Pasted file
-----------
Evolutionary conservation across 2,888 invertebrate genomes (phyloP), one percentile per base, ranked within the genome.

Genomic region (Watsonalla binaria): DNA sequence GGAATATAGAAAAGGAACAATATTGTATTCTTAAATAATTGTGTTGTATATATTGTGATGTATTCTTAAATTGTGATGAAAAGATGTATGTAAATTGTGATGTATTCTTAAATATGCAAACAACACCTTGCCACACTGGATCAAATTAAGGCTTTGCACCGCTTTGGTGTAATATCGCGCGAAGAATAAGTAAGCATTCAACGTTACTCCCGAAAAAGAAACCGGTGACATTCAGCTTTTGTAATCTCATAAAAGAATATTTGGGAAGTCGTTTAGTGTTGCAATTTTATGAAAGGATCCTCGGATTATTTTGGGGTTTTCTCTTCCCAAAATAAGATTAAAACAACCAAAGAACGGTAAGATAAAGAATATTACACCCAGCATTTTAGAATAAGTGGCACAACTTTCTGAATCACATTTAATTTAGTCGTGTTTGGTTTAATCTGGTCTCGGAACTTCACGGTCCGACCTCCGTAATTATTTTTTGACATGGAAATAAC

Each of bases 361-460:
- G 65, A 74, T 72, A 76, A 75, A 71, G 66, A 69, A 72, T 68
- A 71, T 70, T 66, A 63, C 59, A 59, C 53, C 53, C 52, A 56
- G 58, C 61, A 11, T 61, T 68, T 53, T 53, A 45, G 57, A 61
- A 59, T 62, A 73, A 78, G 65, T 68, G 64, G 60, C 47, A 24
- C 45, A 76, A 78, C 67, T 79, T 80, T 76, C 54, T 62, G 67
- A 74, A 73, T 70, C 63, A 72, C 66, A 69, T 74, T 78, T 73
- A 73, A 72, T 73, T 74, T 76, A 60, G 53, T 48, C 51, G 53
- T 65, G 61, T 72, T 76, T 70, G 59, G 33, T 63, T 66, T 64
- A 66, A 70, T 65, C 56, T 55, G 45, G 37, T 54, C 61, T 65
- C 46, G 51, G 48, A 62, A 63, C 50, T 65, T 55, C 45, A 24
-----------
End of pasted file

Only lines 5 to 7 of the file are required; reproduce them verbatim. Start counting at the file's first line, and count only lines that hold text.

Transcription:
- A 71, T 70, T 66, A 63, C 59, A 59, C 53, C 53, C 52, A 56
- G 58, C 61, A 11, T 61, T 68, T 53, T 53, A 45, G 57, A 61
- A 59, T 62, A 73, A 78, G 65, T 68, G 64, G 60, C 47, A 24